By Erin Blakemore,
The traditions of Native Americans, Alaska Natives and Native Hawaiians date back thousands of years.
How do they affect their concepts of health and wellness — and how have conditions such as colonialism, forced assimilation, land removal and bias influenced native health?
“Native Voices,” an online exhibition from the National Library of Medicine, explores those questions, which are as complex as native cultures themselves.
Through an exhibition, extensive timeline and a variety of learning resources, the library tells the story of Indigenous peoples and their health traditions, such as the use of medicinal plants and healing ceremonies.
Disruption and colonization are part of the story. European contact brought diseases that ravaged native communities, and as native groups were forced off their traditional lands, their health was affected. Congress has funded Native American health care since the 1920s, but those funds are still inadequate.
A 2018 report by the U.S. Commission on Civil Rights found continued funding shortfalls and noted “significantly higher” rates of depression, suicide, alcohol and substance abuse in the Native American community.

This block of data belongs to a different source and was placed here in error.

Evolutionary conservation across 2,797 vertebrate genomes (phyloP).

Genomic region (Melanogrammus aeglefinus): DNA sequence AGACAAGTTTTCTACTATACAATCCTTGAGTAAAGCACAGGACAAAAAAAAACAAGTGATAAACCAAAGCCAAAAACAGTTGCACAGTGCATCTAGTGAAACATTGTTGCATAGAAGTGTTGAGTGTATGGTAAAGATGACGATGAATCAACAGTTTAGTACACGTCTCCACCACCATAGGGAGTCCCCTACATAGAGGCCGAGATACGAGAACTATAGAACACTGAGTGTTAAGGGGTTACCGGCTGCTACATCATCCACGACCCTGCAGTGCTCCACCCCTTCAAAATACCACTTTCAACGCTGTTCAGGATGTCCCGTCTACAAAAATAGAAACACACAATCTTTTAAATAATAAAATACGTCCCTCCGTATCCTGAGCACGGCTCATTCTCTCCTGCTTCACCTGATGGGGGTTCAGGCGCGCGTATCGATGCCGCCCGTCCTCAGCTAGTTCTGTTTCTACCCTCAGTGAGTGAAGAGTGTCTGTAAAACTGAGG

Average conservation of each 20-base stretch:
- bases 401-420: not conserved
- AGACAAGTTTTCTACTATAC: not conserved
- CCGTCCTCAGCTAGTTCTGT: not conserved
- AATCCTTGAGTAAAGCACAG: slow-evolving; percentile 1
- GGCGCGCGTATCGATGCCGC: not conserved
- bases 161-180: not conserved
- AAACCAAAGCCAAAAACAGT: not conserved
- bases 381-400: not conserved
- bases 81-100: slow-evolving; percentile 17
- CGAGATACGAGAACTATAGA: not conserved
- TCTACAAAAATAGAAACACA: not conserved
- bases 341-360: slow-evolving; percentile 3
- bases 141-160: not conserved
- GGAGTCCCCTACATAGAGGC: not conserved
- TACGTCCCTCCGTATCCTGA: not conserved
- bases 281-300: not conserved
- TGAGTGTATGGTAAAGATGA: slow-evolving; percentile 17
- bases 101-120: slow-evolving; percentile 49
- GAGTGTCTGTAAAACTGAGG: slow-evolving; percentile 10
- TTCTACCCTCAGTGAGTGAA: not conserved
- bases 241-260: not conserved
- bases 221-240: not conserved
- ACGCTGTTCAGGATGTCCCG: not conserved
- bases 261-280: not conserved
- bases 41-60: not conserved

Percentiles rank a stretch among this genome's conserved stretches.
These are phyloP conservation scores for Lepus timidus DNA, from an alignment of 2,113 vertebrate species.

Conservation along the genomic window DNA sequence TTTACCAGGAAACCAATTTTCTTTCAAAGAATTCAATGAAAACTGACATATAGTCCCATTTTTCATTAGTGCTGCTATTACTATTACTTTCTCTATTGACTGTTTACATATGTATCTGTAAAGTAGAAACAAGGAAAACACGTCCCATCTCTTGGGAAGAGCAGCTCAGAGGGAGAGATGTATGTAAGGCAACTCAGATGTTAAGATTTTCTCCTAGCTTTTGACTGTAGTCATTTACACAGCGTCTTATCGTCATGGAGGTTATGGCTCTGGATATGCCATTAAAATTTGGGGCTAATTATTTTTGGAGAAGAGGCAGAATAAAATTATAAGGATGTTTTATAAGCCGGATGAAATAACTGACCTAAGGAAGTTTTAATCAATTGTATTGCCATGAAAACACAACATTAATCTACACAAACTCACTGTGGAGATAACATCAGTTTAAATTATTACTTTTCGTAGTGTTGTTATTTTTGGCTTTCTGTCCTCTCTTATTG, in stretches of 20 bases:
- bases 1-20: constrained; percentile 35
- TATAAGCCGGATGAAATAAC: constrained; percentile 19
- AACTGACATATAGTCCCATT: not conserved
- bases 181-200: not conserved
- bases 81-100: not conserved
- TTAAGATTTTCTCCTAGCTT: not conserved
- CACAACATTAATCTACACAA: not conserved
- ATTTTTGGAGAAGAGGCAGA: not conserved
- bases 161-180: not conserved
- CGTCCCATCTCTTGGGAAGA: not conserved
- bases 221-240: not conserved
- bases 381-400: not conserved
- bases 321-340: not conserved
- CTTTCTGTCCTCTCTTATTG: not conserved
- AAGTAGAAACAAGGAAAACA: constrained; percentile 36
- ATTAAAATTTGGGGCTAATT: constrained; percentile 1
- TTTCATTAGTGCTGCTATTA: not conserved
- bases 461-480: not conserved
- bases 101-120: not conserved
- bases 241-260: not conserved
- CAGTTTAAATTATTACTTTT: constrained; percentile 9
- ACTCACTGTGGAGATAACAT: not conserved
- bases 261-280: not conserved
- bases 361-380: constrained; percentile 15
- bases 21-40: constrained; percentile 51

Yet the communities remain resilient, and the exhibition documents how they heal in community. One part of the exhibition highlights the Waianae Coast Comprehensive Health Center, with clinics in Oahu that combine Western medicine and traditional healing practices that include spiritual healing, family conflict resolution, Hawaiian massage and herbal medicine.
In interviews, native health professionals, community healers and others highlight the importance of pride and tradition in healing.
“We all come from somewhere, and searching out those roots can only help and instill a sense of constructive pride, and that translates into holistic health,” says Benjamin Tamura, a Native Hawaiian physician. “I’ve been impressed how powerful culture health is.”
Visit the exhibition at bit.ly/NativeVoicesNLM
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